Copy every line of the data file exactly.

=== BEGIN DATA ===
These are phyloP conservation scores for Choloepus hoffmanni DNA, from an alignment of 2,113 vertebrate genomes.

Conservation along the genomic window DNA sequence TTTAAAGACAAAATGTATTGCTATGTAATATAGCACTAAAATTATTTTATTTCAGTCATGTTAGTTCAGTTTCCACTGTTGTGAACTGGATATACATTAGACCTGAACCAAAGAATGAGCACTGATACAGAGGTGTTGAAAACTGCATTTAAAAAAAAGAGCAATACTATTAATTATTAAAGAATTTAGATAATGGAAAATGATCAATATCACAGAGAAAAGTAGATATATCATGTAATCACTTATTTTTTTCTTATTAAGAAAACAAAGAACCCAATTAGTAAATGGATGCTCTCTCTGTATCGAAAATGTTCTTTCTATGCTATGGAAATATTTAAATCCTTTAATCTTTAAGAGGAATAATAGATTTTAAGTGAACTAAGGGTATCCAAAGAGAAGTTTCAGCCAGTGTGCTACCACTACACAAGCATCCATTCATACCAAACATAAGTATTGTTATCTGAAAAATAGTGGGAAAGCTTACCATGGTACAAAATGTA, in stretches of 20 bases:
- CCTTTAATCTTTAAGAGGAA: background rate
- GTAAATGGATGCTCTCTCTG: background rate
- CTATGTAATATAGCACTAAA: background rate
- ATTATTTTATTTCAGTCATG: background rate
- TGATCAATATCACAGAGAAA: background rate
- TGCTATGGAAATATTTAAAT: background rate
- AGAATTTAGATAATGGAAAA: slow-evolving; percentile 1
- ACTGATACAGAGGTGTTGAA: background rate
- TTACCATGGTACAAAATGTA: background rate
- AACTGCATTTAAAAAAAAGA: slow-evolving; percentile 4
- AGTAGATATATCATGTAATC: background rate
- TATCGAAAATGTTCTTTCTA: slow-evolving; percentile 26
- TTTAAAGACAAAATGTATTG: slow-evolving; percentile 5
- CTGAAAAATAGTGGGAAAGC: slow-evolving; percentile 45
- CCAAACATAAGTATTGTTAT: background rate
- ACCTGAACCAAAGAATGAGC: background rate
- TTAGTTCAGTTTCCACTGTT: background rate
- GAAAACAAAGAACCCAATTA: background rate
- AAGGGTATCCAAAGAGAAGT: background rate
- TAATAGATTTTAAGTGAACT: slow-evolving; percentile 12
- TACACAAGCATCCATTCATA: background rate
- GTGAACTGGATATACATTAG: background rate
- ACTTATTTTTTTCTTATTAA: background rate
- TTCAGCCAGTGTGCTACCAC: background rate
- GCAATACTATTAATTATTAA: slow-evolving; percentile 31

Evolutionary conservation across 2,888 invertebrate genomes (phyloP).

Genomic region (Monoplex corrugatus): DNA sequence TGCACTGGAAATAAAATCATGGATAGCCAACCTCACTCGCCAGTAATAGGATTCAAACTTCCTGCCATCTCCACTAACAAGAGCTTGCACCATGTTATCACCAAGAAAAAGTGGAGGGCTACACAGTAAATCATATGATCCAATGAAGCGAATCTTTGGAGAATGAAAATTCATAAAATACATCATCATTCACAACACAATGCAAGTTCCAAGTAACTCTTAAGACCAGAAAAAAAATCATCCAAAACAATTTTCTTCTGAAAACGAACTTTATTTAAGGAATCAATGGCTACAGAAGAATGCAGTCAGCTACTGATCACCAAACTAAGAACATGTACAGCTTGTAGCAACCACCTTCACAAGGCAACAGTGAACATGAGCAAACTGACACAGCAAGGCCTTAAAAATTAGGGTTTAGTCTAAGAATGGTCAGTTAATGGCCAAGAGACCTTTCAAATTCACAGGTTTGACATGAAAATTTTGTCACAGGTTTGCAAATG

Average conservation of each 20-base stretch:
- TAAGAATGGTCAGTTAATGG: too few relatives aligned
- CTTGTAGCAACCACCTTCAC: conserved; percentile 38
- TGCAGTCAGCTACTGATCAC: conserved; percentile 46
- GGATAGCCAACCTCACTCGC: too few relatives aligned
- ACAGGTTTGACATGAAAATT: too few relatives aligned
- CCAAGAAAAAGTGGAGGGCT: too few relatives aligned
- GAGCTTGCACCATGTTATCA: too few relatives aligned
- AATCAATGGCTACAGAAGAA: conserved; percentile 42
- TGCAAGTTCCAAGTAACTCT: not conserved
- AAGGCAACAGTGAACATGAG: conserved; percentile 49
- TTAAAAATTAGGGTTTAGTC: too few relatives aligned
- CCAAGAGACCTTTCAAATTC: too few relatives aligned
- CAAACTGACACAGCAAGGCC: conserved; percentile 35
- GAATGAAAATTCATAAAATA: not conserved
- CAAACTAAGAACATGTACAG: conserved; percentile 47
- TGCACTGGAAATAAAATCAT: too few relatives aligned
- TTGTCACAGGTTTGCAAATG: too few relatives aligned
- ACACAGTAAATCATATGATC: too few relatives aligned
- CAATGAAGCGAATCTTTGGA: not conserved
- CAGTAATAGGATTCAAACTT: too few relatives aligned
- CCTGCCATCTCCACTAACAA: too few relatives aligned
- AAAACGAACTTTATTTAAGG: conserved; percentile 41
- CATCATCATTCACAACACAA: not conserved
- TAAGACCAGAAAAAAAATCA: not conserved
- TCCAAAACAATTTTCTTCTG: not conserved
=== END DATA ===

These are phyloP conservation scores for Choloepus hoffmanni DNA, from an alignment of 2,113 vertebrate genomes.

Conservation along the genomic window DNA sequence TTTAAAGACAAAATGTATTGCTATGTAATATAGCACTAAAATTATTTTATTTCAGTCATGTTAGTTCAGTTTCCACTGTTGTGAACTGGATATACATTAGACCTGAACCAAAGAATGAGCACTGATACAGAGGTGTTGAAAACTGCATTTAAAAAAAAGAGCAATACTATTAATTATTAAAGAATTTAGATAATGGAAAATGATCAATATCACAGAGAAAAGTAGATATATCATGTAATCACTTATTTTTTTCTTATTAAGAAAACAAAGAACCCAATTAGTAAATGGATGCTCTCTCTGTATCGAAAATGTTCTTTCTATGCTATGGAAATATTTAAATCCTTTAATCTTTAAGAGGAATAATAGATTTTAAGTGAACTAAGGGTATCCAAAGAGAAGTTTCAGCCAGTGTGCTACCACTACACAAGCATCCATTCATACCAAACATAAGTATTGTTATCTGAAAAATAGTGGGAAAGCTTACCATGGTACAAAATGTA, in stretches of 20 bases:
- CCTTTAATCTTTAAGAGGAA: background rate
- GTAAATGGATGCTCTCTCTG: background rate
- CTATGTAATATAGCACTAAA: background rate
- ATTATTTTATTTCAGTCATG: background rate
- TGATCAATATCACAGAGAAA: background rate
- TGCTATGGAAATATTTAAAT: background rate
- AGAATTTAGATAATGGAAAA: slow-evolving; percentile 1
- ACTGATACAGAGGTGTTGAA: background rate
- TTACCATGGTACAAAATGTA: background rate
- AACTGCATTTAAAAAAAAGA: slow-evolving; percentile 4
- AGTAGATATATCATGTAATC: background rate
- TATCGAAAATGTTCTTTCTA: slow-evolving; percentile 26
- TTTAAAGACAAAATGTATTG: slow-evolving; percentile 5
- CTGAAAAATAGTGGGAAAGC: slow-evolving; percentile 45
- CCAAACATAAGTATTGTTAT: background rate
- ACCTGAACCAAAGAATGAGC: background rate
- TTAGTTCAGTTTCCACTGTT: background rate
- GAAAACAAAGAACCCAATTA: background rate
- AAGGGTATCCAAAGAGAAGT: background rate
- TAATAGATTTTAAGTGAACT: slow-evolving; percentile 12
- TACACAAGCATCCATTCATA: background rate
- GTGAACTGGATATACATTAG: background rate
- ACTTATTTTTTTCTTATTAA: background rate
- TTCAGCCAGTGTGCTACCAC: background rate
- GCAATACTATTAATTATTAA: slow-evolving; percentile 31

Evolutionary conservation across 2,888 invertebrate genomes (phyloP).

Genomic region (Monoplex corrugatus): DNA sequence TGCACTGGAAATAAAATCATGGATAGCCAACCTCACTCGCCAGTAATAGGATTCAAACTTCCTGCCATCTCCACTAACAAGAGCTTGCACCATGTTATCACCAAGAAAAAGTGGAGGGCTACACAGTAAATCATATGATCCAATGAAGCGAATCTTTGGAGAATGAAAATTCATAAAATACATCATCATTCACAACACAATGCAAGTTCCAAGTAACTCTTAAGACCAGAAAAAAAATCATCCAAAACAATTTTCTTCTGAAAACGAACTTTATTTAAGGAATCAATGGCTACAGAAGAATGCAGTCAGCTACTGATCACCAAACTAAGAACATGTACAGCTTGTAGCAACCACCTTCACAAGGCAACAGTGAACATGAGCAAACTGACACAGCAAGGCCTTAAAAATTAGGGTTTAGTCTAAGAATGGTCAGTTAATGGCCAAGAGACCTTTCAAATTCACAGGTTTGACATGAAAATTTTGTCACAGGTTTGCAAATG

Average conservation of each 20-base stretch:
- TAAGAATGGTCAGTTAATGG: too few relatives aligned
- CTTGTAGCAACCACCTTCAC: conserved; percentile 38
- TGCAGTCAGCTACTGATCAC: conserved; percentile 46
- GGATAGCCAACCTCACTCGC: too few relatives aligned
- ACAGGTTTGACATGAAAATT: too few relatives aligned
- CCAAGAAAAAGTGGAGGGCT: too few relatives aligned
- GAGCTTGCACCATGTTATCA: too few relatives aligned
- AATCAATGGCTACAGAAGAA: conserved; percentile 42
- TGCAAGTTCCAAGTAACTCT: not conserved
- AAGGCAACAGTGAACATGAG: conserved; percentile 49
- TTAAAAATTAGGGTTTAGTC: too few relatives aligned
- CCAAGAGACCTTTCAAATTC: too few relatives aligned
- CAAACTGACACAGCAAGGCC: conserved; percentile 35
- GAATGAAAATTCATAAAATA: not conserved
- CAAACTAAGAACATGTACAG: conserved; percentile 47
- TGCACTGGAAATAAAATCAT: too few relatives aligned
- TTGTCACAGGTTTGCAAATG: too few relatives aligned
- ACACAGTAAATCATATGATC: too few relatives aligned
- CAATGAAGCGAATCTTTGGA: not conserved
- CAGTAATAGGATTCAAACTT: too few relatives aligned
- CCTGCCATCTCCACTAACAA: too few relatives aligned
- AAAACGAACTTTATTTAAGG: conserved; percentile 41
- CATCATCATTCACAACACAA: not conserved
- TAAGACCAGAAAAAAAATCA: not conserved
- TCCAAAACAATTTTCTTCTG: not conserved